I enjoyed all my classes, even the two to three harder classes in which I struggled. I made it through, and I’m thrilled over those accomplishments.

champagne glasses 2

I loved learning about the humanities, anthropology, Shakespeare, psychology, European and American history, and all the writing workshops that helped hone my writing skills.

I learned how to write essays and articulate thoughtful articles, and write short stories in a time-sensitive setting. I learned how to write plays too.

In these last four years, I started a blog, had a short story published, and had one of my short plays acted out on a local theater’s small stage.

In March 2018, I submitted my novel to a publisher whose editor said it had promise and to work at bit on the developmental editing and to resubmit it in the future.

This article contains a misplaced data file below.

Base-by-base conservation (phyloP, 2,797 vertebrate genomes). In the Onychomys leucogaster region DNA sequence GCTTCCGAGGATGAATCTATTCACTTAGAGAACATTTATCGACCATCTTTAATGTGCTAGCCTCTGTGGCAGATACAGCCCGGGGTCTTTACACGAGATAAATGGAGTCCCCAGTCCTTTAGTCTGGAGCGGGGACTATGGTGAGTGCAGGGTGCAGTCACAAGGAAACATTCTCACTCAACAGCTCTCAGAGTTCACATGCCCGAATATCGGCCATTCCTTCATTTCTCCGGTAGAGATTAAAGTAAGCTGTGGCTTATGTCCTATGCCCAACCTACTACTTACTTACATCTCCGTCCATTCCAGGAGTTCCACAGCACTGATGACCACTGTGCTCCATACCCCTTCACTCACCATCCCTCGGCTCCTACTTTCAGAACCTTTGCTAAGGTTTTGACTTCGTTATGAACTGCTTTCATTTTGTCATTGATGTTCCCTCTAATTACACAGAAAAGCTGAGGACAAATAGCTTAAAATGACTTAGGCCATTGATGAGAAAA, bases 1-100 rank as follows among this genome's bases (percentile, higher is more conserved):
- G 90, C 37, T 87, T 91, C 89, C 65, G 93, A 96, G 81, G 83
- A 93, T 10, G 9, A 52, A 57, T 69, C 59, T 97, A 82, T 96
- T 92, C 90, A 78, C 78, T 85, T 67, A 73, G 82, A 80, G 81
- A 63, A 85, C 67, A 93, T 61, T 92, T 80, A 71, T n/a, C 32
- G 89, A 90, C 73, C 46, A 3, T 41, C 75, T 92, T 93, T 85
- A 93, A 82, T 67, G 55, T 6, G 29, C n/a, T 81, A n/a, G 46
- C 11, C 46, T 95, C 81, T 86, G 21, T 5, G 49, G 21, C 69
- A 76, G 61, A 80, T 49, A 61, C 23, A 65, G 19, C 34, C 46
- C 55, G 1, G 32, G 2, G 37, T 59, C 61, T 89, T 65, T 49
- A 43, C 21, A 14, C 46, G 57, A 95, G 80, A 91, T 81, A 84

Personally, I am so thankful and breathe a sigh of relief that it wasn’t accepted because there was so much more revising that needed to be done! We newer writers learn this hopefully in the earlier stages of our writing endeavors that a lot of time is needed in producing a publishable novel.

I was able to submit my query letter and synopsis to the above-mentioned publisher thanks to my Context of Writing class at SNHU that I’d taken in early 2018.

My university studies helped me reach these milestones in my life.

In attending SNHU, I have grown as a person in my analyzing and questioning works of fiction and nonfiction.

snhu artistic pic

In other words, it taught me critical thinking, which I’d not possessed before starting at SNHU, and it’s been a valuable asset in both my personal and professional relationships, in how I present sensitive material on religion, politics, and literary subject matter.

I’m thankful to Southern New Hampshire University and will cherish my experiences there for the rest of my life.